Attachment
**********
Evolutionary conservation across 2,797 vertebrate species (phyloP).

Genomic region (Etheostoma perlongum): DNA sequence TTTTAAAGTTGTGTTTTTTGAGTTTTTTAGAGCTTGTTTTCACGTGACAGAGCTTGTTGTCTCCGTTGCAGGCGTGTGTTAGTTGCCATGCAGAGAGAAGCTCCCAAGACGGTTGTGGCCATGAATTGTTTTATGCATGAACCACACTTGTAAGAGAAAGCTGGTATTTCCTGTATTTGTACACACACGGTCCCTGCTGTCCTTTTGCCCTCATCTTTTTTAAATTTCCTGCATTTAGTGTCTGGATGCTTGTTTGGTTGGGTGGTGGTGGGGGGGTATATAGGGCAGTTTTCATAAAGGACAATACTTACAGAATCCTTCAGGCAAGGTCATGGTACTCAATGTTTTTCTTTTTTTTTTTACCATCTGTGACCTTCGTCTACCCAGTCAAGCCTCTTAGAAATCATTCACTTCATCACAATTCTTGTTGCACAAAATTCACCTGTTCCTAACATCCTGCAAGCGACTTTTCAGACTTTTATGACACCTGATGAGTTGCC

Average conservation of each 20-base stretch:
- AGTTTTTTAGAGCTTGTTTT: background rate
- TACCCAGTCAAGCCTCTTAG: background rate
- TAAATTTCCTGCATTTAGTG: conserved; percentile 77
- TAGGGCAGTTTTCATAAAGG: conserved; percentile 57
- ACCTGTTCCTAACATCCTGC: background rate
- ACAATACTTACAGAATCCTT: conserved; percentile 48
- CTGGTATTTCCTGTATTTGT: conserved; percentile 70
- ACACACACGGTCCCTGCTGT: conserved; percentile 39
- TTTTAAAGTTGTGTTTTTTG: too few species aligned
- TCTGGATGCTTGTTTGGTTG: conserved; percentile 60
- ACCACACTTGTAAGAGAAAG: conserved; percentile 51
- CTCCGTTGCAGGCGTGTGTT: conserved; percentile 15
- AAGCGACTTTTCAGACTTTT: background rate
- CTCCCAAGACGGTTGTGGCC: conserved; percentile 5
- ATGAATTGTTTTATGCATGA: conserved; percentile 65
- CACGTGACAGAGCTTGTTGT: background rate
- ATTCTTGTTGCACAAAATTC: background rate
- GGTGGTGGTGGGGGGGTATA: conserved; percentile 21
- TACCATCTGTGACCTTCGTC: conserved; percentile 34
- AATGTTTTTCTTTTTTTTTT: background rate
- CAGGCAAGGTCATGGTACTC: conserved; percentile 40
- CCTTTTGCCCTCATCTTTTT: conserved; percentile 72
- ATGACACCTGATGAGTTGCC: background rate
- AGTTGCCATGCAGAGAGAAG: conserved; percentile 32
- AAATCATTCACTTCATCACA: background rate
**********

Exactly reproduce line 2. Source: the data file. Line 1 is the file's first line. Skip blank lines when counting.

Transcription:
Genomic region (Etheostoma perlongum): DNA sequence TTTTAAAGTTGTGTTTTTTGAGTTTTTTAGAGCTTGTTTTCACGTGACAGAGCTTGTTGTCTCCGTTGCAGGCGTGTGTTAGTTGCCATGCAGAGAGAAGCTCCCAAGACGGTTGTGGCCATGAATTGTTTTATGCATGAACCACACTTGTAAGAGAAAGCTGGTATTTCCTGTATTTGTACACACACGGTCCCTGCTGTCCTTTTGCCCTCATCTTTTTTAAATTTCCTGCATTTAGTGTCTGGATGCTTGTTTGGTTGGGTGGTGGTGGGGGGGTATATAGGGCAGTTTTCATAAAGGACAATACTTACAGAATCCTTCAGGCAAGGTCATGGTACTCAATGTTTTTCTTTTTTTTTTTACCATCTGTGACCTTCGTCTACCCAGTCAAGCCTCTTAGAAATCATTCACTTCATCACAATTCTTGTTGCACAAAATTCACCTGTTCCTAACATCCTGCAAGCGACTTTTCAGACTTTTATGACACCTGATGAGTTGCC